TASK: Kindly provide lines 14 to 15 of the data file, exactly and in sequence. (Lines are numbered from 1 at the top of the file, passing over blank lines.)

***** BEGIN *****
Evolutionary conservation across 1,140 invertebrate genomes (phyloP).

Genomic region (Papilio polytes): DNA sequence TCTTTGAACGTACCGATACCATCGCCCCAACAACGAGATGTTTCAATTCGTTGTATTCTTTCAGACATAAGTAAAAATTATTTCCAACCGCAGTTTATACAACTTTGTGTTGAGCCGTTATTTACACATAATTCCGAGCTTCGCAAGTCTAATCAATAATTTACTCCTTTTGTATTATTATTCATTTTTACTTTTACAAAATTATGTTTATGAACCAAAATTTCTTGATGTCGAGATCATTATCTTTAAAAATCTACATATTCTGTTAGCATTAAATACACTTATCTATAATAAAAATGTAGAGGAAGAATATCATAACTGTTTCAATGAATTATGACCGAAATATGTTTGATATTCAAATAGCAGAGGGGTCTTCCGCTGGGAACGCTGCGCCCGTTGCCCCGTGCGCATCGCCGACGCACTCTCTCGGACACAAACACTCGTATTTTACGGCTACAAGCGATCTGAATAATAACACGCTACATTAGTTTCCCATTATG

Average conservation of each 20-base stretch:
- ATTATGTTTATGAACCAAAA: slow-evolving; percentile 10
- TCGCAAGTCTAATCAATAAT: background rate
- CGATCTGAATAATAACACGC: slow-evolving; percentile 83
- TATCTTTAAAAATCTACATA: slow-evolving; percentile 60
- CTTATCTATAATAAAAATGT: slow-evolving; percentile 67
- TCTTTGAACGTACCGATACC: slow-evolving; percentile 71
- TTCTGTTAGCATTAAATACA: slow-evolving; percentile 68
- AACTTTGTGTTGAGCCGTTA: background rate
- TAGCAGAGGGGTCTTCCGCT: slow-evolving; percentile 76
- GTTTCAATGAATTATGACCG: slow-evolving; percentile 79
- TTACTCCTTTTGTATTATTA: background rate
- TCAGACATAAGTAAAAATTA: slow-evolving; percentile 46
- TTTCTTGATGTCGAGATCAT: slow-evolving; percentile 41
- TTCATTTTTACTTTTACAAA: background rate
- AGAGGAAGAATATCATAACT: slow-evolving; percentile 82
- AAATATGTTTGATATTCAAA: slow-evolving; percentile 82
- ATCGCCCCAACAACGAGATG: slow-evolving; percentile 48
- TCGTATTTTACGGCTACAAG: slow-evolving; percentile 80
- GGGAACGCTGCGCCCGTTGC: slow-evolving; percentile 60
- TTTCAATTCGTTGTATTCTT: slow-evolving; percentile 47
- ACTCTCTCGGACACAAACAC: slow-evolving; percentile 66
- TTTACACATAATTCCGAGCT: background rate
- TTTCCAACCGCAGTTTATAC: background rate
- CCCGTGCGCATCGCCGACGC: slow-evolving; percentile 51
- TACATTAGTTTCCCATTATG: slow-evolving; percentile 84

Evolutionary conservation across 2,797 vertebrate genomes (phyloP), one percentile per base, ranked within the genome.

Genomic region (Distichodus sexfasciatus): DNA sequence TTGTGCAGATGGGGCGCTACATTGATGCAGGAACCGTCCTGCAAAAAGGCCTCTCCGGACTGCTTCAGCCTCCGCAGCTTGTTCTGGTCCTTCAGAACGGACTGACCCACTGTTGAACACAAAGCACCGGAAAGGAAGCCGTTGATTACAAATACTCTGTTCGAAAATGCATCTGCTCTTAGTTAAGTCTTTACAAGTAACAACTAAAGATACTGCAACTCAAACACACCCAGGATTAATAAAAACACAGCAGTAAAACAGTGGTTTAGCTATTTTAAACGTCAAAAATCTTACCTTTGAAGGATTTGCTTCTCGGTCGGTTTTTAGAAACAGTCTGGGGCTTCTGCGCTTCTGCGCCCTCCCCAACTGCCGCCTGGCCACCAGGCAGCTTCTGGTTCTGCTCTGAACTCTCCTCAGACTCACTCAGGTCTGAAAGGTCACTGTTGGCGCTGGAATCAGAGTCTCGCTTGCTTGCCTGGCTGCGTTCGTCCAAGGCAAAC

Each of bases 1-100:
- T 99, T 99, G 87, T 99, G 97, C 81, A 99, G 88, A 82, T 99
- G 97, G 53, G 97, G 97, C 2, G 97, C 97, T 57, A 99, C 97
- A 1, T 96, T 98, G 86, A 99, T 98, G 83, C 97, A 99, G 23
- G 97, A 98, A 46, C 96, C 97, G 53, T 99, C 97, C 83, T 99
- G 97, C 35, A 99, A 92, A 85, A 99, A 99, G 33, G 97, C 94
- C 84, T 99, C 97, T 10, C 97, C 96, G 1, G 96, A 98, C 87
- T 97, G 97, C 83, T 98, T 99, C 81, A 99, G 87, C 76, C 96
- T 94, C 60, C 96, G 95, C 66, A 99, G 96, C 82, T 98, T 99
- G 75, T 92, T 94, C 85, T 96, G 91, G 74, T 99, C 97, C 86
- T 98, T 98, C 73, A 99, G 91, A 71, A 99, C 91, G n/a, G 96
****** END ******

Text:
- TTACTCCTTTTGTATTATTA: background rate
- TCAGACATAAGTAAAAATTA: slow-evolving; percentile 46